Her triumphant Red Earth tour marks a turning point in Dee Dee’s trajectory as a jazz visionary. Known throughout her career for shaking up her repertoire, putting new spins on music ranging from Horace Silver to Kurt Weill, Dee Dee seems to have truly found home.
Dee Dee explores the muse at North Sea. Watching her dance festively into the Malian polyrhythms, taking on the mantle of a modern-day storyteller, singing with such exhilaration, she appears to have found a true freedom on her Malian journey. Later in the year she lights such venues as the San Francisco Jazz Festival and Kennedy Center.
SIXTEEN YEARS LATER
On May 25 at Dizzy’s n New York, the 2023 American Pianists Awards introduces its five young finalists vying for the prestigious prize next April. Dee Dee serves as the host for the show, introducing the promising five soloists supporting them in her front row seat.
Sixteen years and an NEA Jazz Master award later, on the eve of the APA event, Dee Dee reflects on that Malian time in her life. It turns out that she didn’t move there. With two military coups in the country, its stability has been compromised. “Poor Mali,” she says. “I did entertain that idea for a few years until the first military coup. The country now has so many problems. It’s unfortunate. So, I have reevaluated that idea. I’m back in the U.S., for a time in Harlem and now in New Orleans. I’m in a country where I know the culture of the beast. I can navigate this situation.”
And today even that is an uncertainty as we talk about the recent atrocities in the U.S. Dee Dee is keyed in on how the situation is bleak with the recent mass murders in Buffalo and Uvalde, Texas. Even she experiences up-close the sting of racism when she’s on the road. Recently she received an honorary doctorate from Elmhurst University in Illinois. “I decided to take my dog for a walk outside around my hotel,” she says. “I dress well and I do have a boutique dog, but people were slowing their cars to look at me. That’s making me nervous. And my grandsons who attend a private school in Los Angeles get emails from classmates that threaten them for their race. This is very real. You can’t feel how real this is if you’re not black.”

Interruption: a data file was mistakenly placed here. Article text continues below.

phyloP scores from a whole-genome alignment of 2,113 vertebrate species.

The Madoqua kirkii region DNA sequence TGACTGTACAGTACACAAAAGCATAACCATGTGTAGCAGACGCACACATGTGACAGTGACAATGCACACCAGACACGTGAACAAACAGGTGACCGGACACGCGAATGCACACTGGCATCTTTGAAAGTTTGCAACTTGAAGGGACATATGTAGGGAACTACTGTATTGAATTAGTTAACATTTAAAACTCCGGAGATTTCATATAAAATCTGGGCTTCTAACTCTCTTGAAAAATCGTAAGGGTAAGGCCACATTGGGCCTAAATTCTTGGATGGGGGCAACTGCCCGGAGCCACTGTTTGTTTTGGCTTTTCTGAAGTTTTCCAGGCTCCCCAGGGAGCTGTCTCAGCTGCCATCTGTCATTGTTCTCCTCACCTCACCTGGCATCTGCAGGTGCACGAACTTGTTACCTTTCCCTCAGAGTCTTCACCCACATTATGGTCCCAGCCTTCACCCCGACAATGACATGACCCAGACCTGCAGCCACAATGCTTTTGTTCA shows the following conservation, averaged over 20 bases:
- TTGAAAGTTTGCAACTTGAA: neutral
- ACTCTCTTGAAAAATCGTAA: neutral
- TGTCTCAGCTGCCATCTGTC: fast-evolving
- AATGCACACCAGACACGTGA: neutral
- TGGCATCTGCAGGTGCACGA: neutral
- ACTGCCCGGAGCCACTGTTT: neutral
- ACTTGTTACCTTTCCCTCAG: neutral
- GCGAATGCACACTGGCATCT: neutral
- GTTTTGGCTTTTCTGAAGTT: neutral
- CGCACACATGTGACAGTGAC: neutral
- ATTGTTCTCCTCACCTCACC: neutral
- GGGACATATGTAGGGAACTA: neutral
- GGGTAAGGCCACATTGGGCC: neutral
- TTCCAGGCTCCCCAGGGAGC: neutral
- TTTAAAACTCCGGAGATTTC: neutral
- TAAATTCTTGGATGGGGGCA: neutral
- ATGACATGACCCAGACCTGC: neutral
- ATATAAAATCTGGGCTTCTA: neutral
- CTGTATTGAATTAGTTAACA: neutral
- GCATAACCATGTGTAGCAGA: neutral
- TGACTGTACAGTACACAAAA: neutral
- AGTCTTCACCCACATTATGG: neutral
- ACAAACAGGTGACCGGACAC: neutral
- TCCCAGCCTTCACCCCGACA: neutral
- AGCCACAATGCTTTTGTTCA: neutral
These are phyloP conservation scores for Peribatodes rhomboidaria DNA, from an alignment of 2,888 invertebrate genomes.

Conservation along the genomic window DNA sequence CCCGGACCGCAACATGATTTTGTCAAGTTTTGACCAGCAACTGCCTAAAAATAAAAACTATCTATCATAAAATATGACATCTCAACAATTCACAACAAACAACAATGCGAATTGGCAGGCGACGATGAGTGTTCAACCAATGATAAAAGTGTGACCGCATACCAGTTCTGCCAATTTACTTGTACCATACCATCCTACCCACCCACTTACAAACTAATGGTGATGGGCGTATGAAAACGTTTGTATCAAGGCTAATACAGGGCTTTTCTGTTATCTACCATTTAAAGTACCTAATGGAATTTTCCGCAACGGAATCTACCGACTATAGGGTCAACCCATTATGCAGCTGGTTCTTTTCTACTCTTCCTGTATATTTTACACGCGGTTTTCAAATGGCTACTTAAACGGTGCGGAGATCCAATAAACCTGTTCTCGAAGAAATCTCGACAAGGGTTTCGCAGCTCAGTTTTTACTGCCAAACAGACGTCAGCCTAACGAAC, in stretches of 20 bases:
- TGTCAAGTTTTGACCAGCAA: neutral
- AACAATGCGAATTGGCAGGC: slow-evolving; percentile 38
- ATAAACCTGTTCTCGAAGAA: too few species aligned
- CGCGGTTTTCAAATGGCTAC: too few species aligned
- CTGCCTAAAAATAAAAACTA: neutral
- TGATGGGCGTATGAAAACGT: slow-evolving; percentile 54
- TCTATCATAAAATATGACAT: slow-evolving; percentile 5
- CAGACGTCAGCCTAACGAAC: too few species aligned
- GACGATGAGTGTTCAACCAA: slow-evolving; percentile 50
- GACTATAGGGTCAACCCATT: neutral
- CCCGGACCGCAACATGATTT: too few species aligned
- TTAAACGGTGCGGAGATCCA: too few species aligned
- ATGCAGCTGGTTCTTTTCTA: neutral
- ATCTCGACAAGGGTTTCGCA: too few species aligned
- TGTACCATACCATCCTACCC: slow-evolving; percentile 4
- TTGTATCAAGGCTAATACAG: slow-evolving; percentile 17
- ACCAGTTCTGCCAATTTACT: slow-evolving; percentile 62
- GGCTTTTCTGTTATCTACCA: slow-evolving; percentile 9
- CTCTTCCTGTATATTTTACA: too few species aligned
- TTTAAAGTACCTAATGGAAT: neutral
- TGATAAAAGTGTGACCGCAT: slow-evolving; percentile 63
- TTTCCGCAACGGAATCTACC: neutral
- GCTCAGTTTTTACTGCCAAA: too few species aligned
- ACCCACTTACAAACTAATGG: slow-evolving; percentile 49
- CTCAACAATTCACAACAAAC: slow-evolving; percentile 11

Dee Dee says that Red Earth was extremely meaningful, not only in the studio sessions but also touring around the world with Malian musicians to give the recording full life. That whole experience inspired her to check into her family tree. “I did my African Ancestry DNA search,” she says. “On my mother’s side, she was 100 percent Fulani, which was a nomadic tribe from Nigeria. They moved to Mali and became known as Peul. So, I was right. I was following my spirit.”
Mali remains fresh on her mind. In Paris not too long ago, Dee Dee ran into Baba Sissoko who was one of her percussionists on her album. A master of the tamani talking drums, he played the ngoni on Red Earth. “I just saw into him as I was leaving my hotel,” she says. “We started talking about doing something together. He’s been sending me music and ideas. So, we may do it. That trip to Mali was such a spiritual experience and very special. I feel a need to go back to that musically.”
END OF PART 4 OF CHAPTER 4
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In the next chapter of The Landfill Chronicles, I visit with Astor Piazzolla.